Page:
What it's like to start your life over and over again

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Cathryn Hein

Cathryn Hein in the snow in Lyon.

Cathryn Hein in the snow in Lyon. Photo: Supplied

How many of us have the chance to start over? To begin life afresh in a new town, new state or even new country. Does the idea make you think of adventure and possibility or fill you with horror at lost friends and distant family?

For me, it's a bit of both.

My partner is in the military and that means we move around. It's a part of military life and one I've come to accept, even embrace, although it does have its moments. We've been lucky enough to score extended stays - seven years in gorgeous Newcastle is still a highlight - but we've also suffered our share of brief postings.

Imagine it... Just when I've found a doctor, dentist, hairdresser and beautician that I like, along with all those other myriad services so vital to everyday living, I have to wave goodbye and find new ones. It's annoying. Sometimes really annoying. There have been some horror stories. But I've now come to view finding replacement services as an adventure, a challenge of my resilience and adaptability.

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There are other things we let go, too. That Greek restaurant we discovered, fell in love with and shared so often with friends? No more lazy lunches there. That city with the magnificent harbour and beaches within walking distance? Farewell to that. That amazing country, France, where we were so lucky to live for three years? All nostalgia now.

Some places have proved easier to adapt to than others. Every location has its quirks and secret knowledge that only locals and long-termers are privy to. It's easy to make mistakes. I've had the misfortune of booking in with a doctor who left me feeling nervous and unclean, and later became notorious for sexual harassment. I've blithely walked at night around places infamous for drug crime and assaults. France was amazing, but arriving in a country with no language in the heart of a European Winter certainly left me with some tales to tell.

But we adjust and in the scheme of things none of these little dramas are very important.

What makes a place, what makes our lives, what memories are made of, are people. Those who fill the holes in our hearts and shape our characters.

Which is why starting over is both an adventure and a trial. We don't have, and are never likely to have, family close by. Mine are in Mount Gambier at the bottom of South Australia and Jim's are in north Queensland. There aren't bases he's likely to be posted to near either location. We don't have the immediate crutch of family whenever we move. Sometimes we don't even have friends, although the more we rotate back to places, the older we get, and the more acquaintances I make in the writing world, the less often that happens.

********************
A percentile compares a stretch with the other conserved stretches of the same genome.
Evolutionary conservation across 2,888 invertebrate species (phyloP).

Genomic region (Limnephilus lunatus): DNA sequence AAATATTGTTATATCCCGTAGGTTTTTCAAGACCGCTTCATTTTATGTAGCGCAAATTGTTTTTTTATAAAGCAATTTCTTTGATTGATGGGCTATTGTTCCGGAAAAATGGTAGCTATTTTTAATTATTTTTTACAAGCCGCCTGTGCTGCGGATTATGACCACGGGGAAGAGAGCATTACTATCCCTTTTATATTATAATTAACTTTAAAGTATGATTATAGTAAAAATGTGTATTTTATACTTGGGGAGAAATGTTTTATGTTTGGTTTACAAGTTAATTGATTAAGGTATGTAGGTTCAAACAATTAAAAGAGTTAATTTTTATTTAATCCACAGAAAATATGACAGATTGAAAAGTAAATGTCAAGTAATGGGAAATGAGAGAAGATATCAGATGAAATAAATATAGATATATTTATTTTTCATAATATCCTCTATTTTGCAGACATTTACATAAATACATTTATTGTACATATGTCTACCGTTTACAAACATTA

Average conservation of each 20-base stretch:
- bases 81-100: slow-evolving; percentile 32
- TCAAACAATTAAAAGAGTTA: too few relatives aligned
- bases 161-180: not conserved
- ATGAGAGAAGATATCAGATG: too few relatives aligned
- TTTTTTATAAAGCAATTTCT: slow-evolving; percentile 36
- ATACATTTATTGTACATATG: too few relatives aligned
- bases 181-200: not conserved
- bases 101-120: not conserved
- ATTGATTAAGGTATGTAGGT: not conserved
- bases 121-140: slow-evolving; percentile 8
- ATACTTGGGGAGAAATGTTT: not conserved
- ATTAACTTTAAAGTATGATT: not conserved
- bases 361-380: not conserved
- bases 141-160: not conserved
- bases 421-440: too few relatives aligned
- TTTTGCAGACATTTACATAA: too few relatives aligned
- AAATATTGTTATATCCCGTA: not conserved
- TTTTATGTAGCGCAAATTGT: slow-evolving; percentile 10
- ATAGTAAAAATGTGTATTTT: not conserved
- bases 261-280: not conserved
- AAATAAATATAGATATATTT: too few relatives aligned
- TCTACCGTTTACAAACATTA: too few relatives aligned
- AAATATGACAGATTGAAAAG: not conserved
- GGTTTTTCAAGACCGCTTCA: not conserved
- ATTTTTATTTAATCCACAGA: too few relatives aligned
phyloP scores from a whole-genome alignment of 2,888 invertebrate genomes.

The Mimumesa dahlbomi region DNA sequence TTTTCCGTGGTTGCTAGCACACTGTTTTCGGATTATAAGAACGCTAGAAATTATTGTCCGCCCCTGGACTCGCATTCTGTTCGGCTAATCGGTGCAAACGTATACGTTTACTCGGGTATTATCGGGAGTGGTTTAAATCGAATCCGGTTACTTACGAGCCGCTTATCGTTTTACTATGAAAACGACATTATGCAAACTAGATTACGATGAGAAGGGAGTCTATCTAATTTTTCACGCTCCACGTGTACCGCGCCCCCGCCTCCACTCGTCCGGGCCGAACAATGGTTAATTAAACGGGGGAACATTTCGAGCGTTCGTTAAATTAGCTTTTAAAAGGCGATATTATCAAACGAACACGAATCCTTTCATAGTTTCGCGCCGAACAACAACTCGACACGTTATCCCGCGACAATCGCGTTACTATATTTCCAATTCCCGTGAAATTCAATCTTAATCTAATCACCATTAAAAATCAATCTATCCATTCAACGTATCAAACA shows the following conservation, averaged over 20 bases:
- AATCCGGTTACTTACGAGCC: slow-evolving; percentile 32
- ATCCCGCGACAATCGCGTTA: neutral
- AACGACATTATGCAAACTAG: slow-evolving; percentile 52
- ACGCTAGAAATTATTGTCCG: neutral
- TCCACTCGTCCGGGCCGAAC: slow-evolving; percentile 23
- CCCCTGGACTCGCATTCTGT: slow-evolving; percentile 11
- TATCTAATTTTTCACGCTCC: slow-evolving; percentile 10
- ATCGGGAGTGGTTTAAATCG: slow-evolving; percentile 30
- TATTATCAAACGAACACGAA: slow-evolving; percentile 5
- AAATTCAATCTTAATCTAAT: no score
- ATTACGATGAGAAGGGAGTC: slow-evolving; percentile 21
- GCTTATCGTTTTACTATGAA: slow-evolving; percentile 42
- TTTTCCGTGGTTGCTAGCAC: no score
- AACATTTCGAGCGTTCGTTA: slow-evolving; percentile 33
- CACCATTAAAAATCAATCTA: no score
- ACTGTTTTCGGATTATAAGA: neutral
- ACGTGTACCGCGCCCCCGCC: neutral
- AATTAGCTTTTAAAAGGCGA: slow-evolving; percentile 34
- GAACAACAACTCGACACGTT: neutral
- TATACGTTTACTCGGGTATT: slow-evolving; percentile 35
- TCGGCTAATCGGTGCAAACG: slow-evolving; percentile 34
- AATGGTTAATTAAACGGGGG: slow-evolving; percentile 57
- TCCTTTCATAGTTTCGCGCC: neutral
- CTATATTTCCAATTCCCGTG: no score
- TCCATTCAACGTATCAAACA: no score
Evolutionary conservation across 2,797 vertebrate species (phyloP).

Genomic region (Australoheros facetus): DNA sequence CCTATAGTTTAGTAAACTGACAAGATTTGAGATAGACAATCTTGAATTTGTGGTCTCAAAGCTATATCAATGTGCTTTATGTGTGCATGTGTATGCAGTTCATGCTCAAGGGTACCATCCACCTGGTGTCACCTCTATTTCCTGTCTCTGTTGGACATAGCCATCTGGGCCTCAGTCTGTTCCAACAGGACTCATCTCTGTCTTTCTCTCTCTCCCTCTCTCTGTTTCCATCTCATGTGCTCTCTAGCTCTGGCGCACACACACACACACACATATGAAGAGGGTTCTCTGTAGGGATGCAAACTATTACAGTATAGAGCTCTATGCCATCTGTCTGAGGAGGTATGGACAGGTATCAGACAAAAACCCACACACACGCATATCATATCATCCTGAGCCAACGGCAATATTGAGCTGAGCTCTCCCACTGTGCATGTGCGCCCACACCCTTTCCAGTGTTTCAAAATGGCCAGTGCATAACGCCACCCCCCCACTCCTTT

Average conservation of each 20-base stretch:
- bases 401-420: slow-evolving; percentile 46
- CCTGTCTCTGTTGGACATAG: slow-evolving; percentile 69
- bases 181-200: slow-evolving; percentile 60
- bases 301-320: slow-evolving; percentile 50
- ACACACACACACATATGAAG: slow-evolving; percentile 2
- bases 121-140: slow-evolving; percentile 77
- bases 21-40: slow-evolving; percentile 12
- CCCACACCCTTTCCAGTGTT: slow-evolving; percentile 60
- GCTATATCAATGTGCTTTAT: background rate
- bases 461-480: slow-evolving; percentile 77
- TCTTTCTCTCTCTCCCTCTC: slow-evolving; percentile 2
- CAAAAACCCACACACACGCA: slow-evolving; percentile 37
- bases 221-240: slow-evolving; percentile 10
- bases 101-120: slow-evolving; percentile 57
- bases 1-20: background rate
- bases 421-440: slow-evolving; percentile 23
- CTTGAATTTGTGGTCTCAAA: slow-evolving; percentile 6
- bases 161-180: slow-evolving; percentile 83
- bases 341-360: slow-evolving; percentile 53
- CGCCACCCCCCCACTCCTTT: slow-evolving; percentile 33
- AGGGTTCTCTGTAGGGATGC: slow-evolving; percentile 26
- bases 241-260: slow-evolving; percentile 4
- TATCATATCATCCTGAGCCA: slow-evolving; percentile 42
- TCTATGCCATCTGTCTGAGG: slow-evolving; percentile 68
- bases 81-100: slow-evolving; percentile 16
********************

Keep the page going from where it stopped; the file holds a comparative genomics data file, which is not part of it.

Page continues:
Which means we have to get out and make our own. Easy to say, not so easy to do. For many constant movers, kids are a great ice-breaker. Those with children are almost forced to socialise. For young families there are playgroups and day care, followed by school with all its parent-involving activities. For older families, teenagers have sport, hobbies and social lives that parents can be involved in and meet other people.

But what if, like us, you don't have kids? What if you work from home or have a job that doesn't involve a lot of interaction with colleagues or the public? What if you are simply shy? How do you find new friends? How does a place not become a hell of loneliness and isolation?

It's hard. Sometimes very hard.

Often it's a matter of taking baby steps. A friendly encounter here,  a chance meeting there.

Sometimes you have to gird your loins and reach out. The military has wonderful support groups filled with people who understand exactly what it's like to land in a place where you know no one, and I know life-long friendships have been forged through these groups.

After more than twenty years of this life, I think I'm pretty adept at downplaying the negatives and viewing each new location as an opportunity to be grasped. There is so much I haven't seen, so much I haven't learned about, amazing people I've yet to meet and new friends to make. Other than packing up house - which I will only ever view as being an exquisite kind of torture - I don't see horror anymore. Only adventure.

Yes, we miss out on so many things with our families. That is our sad price. But there are planes, trains and automobiles, and the internet.

We lose, but there is also much we gain.

Cathryn Hein is author of The Falls.